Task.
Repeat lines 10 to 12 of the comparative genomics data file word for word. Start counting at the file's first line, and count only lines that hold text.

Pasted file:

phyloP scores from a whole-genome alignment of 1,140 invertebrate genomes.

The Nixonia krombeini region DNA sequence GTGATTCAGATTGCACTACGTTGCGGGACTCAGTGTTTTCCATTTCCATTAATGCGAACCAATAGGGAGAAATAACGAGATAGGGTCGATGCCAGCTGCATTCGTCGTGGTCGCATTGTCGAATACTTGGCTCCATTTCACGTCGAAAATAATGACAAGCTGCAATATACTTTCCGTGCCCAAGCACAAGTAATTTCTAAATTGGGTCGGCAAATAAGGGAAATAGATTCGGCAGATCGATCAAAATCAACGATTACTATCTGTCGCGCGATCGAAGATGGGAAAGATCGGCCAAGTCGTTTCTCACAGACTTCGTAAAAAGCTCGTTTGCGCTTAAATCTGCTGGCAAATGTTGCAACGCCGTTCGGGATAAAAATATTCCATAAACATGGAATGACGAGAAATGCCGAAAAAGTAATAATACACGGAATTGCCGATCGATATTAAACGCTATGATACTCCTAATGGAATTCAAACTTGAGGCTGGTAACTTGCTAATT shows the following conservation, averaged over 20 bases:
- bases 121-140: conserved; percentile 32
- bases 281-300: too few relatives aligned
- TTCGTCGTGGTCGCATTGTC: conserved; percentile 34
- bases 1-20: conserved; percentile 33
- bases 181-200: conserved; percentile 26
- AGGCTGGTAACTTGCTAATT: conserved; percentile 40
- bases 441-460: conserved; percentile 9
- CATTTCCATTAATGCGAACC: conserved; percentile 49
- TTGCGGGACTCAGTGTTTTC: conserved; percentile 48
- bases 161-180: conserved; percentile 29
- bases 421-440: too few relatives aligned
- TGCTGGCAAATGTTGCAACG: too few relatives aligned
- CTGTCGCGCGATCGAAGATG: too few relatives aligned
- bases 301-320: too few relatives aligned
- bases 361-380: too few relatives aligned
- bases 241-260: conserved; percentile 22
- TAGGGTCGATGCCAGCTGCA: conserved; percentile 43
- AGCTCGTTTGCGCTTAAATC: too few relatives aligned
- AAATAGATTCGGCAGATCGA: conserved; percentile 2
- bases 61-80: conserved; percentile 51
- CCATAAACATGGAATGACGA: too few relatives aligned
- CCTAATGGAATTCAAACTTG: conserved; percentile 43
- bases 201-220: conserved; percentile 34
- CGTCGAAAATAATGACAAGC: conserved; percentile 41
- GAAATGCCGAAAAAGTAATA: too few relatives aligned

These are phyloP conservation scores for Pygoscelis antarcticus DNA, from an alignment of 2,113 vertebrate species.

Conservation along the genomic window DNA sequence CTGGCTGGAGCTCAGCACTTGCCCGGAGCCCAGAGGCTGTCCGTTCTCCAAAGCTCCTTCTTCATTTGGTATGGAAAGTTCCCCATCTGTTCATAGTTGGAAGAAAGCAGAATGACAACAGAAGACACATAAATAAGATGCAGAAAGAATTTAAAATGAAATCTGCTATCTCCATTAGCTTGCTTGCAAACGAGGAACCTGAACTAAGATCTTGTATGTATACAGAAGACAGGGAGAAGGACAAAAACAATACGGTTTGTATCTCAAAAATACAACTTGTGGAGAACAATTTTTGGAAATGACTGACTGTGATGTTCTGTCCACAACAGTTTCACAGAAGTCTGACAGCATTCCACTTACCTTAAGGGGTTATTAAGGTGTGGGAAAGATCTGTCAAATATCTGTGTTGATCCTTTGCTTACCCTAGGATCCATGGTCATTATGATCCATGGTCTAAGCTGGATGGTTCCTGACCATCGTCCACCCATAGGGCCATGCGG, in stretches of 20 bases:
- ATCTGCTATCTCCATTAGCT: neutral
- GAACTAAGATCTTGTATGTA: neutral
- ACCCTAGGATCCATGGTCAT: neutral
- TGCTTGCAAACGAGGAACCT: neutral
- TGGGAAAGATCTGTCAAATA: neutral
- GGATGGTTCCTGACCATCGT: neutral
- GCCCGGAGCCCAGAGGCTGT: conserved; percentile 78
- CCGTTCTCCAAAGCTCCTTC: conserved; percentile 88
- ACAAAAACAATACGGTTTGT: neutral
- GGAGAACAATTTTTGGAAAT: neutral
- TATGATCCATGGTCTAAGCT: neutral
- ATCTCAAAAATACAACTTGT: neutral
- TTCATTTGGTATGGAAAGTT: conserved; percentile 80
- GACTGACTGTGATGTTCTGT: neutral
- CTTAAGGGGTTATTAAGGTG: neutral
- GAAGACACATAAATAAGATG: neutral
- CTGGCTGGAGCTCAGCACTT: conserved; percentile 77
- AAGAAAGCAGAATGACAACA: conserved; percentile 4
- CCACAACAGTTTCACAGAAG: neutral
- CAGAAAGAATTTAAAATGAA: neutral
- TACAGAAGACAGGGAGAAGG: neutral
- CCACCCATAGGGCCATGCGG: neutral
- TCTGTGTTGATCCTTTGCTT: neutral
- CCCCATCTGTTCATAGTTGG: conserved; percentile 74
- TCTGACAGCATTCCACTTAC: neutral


- CATTTCCATTAATGCGAACC: conserved; percentile 49
- TTGCGGGACTCAGTGTTTTC: conserved; percentile 48
- bases 161-180: conserved; percentile 29